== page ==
>We should try thinking outside the box to speed up learning.
OK, here's my take:
As humans, we are innately wired for language in the very design of our neural tissue, probably even into the realm of the design of our DNA. This is part of us created inside us before our births even. Thereafter, as young children we begin picking up language by parroting our parents/siblings/etc. and gauging the responses socially-speaking. All of these training shots stored in our near & long-term memories are also guided by the context environmentally-speaking.
In other words, you learn very young the right things to say and the right times to say them based on purely external factors. Parent's auto-selecting 'baby-talk' and then progressively more complex may be a factor in how quickly we progress.
But it's the astounding facility of the imaginations we possess that allow us to begin to quickly internalize these lessons, and then to creatively reassemble them into novel ideas (and effectively thence into an increased vocabulary) is probably an important key to understanding what differentiates us from mere animals.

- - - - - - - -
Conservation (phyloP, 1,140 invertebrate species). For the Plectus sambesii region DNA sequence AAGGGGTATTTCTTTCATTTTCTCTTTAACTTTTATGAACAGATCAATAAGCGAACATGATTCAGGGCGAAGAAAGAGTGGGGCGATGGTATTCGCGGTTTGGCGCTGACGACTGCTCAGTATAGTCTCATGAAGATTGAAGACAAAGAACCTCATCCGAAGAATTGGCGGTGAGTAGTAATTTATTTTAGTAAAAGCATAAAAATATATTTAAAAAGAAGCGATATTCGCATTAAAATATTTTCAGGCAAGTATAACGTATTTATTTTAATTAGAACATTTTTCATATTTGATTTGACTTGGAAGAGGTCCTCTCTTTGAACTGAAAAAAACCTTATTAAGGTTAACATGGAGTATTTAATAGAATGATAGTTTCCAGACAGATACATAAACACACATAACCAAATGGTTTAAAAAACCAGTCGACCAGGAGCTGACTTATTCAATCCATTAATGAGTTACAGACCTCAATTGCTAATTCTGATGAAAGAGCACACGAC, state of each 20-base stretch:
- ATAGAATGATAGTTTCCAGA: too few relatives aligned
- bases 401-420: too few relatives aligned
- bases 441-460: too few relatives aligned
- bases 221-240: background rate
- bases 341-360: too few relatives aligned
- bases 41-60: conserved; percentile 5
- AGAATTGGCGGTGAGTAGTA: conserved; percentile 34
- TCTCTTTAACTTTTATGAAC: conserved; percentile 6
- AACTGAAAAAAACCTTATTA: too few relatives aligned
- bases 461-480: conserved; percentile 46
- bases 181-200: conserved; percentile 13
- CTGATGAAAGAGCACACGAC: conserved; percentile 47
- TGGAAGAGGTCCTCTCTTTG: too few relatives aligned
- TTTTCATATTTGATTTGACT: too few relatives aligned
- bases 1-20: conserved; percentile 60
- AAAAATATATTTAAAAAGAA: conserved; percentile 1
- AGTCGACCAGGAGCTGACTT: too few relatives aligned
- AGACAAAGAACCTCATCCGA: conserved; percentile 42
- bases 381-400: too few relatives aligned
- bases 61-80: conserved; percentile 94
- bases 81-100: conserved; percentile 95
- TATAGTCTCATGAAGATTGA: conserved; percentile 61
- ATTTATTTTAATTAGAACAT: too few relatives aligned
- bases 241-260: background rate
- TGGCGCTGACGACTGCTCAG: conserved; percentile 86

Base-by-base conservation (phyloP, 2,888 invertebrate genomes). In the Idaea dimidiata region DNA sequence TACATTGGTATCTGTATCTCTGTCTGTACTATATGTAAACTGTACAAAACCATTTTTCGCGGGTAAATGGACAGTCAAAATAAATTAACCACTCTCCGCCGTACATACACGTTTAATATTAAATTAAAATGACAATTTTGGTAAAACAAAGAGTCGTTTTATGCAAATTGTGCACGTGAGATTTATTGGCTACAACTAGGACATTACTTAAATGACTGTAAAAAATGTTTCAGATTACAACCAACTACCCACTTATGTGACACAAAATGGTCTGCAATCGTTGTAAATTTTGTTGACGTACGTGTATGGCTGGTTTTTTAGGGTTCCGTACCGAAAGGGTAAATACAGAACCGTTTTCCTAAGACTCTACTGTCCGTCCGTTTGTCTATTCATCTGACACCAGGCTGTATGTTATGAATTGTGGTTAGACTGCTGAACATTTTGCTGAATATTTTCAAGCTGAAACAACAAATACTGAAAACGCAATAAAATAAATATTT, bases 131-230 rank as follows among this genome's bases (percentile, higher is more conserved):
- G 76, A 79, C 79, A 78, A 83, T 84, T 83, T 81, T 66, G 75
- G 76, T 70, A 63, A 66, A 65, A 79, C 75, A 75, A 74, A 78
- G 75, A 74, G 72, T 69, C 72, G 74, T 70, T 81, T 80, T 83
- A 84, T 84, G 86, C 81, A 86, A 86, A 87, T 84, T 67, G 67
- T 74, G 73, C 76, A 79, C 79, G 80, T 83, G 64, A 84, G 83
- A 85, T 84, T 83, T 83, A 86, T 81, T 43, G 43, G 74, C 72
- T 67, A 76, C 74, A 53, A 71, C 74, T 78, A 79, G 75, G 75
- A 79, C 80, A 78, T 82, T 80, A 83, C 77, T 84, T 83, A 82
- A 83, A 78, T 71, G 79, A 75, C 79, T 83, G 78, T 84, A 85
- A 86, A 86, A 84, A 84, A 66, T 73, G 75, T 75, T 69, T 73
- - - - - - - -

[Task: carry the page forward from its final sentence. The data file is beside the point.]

A materialst view that we are nothing but a mere specialization of them will be fruitless IMO, we are simply qualitatively different. This is part of what sets us apart, and it will behoove us in our efforts here to try to unravel what this distinction is and how to capitalize on it.
So just to check if I'm getting some idea of the meaning, a lower
score is indicative of more accuracy inside the model?
>so I started training it on C++ and Python code instead
<[desire to know more intensifies]*
>The approach I take to learning Japanese is by learning the most frequent words first because it's the biggest return on investment and I can guess the meaning of most sentences even though I don't know that many words.
Seems sensible on the surface of it to me.
>This is the kind of data we want to find.
<again, gibb more details plox.
>This is the kind of data we want to find. It gives me an idea to build a 'curative mentor network' that tests a student network to figure out which data the student needs to improve rapidly, rather than only attempting to invent new helpful data like a generative teaching network.
This sounds both interesting and innovative, but I have little idea what that even means, much less how it would be implemented.
I just hope we can create robowaifus than can interact immersively with us using nothing but their internal, mobile, onboard computation systems. Just like on my favorite Chinese Cartoons.